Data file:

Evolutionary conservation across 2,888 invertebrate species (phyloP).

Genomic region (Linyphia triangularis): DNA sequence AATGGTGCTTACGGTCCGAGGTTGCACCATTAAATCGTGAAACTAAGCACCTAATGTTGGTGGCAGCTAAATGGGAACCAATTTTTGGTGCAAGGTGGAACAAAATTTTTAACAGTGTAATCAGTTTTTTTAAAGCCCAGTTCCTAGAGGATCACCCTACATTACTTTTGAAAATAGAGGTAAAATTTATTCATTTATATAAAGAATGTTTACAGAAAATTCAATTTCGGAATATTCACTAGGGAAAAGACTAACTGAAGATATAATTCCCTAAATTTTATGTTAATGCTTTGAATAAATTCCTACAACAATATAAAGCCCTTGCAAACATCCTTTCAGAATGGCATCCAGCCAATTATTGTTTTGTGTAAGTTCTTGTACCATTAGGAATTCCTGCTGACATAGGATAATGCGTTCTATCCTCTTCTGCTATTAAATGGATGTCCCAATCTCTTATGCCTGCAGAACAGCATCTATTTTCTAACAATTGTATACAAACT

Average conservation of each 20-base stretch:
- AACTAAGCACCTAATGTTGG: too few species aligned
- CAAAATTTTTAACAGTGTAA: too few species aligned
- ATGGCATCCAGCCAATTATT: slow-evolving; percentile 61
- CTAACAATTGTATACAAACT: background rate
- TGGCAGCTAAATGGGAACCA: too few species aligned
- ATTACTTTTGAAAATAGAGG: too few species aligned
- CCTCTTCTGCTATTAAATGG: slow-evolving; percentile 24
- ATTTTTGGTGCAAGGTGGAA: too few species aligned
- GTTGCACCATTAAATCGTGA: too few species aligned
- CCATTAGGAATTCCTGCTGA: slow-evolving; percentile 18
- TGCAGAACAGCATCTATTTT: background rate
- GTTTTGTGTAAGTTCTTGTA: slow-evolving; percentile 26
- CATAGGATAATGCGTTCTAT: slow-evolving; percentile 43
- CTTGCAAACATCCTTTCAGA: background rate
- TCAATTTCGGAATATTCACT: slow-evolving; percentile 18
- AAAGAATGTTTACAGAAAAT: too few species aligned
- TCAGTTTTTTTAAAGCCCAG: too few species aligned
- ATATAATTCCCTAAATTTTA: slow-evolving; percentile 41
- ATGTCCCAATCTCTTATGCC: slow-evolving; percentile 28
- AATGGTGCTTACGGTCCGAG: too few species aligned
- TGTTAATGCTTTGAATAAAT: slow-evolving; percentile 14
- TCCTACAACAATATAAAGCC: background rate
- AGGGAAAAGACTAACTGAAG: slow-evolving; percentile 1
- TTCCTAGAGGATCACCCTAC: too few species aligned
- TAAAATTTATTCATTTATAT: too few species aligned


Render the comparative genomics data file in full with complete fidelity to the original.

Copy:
Evolutionary conservation across 2,888 invertebrate species (phyloP).

Genomic region (Linyphia triangularis): DNA sequence AATGGTGCTTACGGTCCGAGGTTGCACCATTAAATCGTGAAACTAAGCACCTAATGTTGGTGGCAGCTAAATGGGAACCAATTTTTGGTGCAAGGTGGAACAAAATTTTTAACAGTGTAATCAGTTTTTTTAAAGCCCAGTTCCTAGAGGATCACCCTACATTACTTTTGAAAATAGAGGTAAAATTTATTCATTTATATAAAGAATGTTTACAGAAAATTCAATTTCGGAATATTCACTAGGGAAAAGACTAACTGAAGATATAATTCCCTAAATTTTATGTTAATGCTTTGAATAAATTCCTACAACAATATAAAGCCCTTGCAAACATCCTTTCAGAATGGCATCCAGCCAATTATTGTTTTGTGTAAGTTCTTGTACCATTAGGAATTCCTGCTGACATAGGATAATGCGTTCTATCCTCTTCTGCTATTAAATGGATGTCCCAATCTCTTATGCCTGCAGAACAGCATCTATTTTCTAACAATTGTATACAAACT

Average conservation of each 20-base stretch:
- AACTAAGCACCTAATGTTGG: too few species aligned
- CAAAATTTTTAACAGTGTAA: too few species aligned
- ATGGCATCCAGCCAATTATT: slow-evolving; percentile 61
- CTAACAATTGTATACAAACT: background rate
- TGGCAGCTAAATGGGAACCA: too few species aligned
- ATTACTTTTGAAAATAGAGG: too few species aligned
- CCTCTTCTGCTATTAAATGG: slow-evolving; percentile 24
- ATTTTTGGTGCAAGGTGGAA: too few species aligned
- GTTGCACCATTAAATCGTGA: too few species aligned
- CCATTAGGAATTCCTGCTGA: slow-evolving; percentile 18
- TGCAGAACAGCATCTATTTT: background rate
- GTTTTGTGTAAGTTCTTGTA: slow-evolving; percentile 26
- CATAGGATAATGCGTTCTAT: slow-evolving; percentile 43
- CTTGCAAACATCCTTTCAGA: background rate
- TCAATTTCGGAATATTCACT: slow-evolving; percentile 18
- AAAGAATGTTTACAGAAAAT: too few species aligned
- TCAGTTTTTTTAAAGCCCAG: too few species aligned
- ATATAATTCCCTAAATTTTA: slow-evolving; percentile 41
- ATGTCCCAATCTCTTATGCC: slow-evolving; percentile 28
- AATGGTGCTTACGGTCCGAG: too few species aligned
- TGTTAATGCTTTGAATAAAT: slow-evolving; percentile 14
- TCCTACAACAATATAAAGCC: background rate
- AGGGAAAAGACTAACTGAAG: slow-evolving; percentile 1
- TTCCTAGAGGATCACCCTAC: too few species aligned
- TAAAATTTATTCATTTATAT: too few species aligned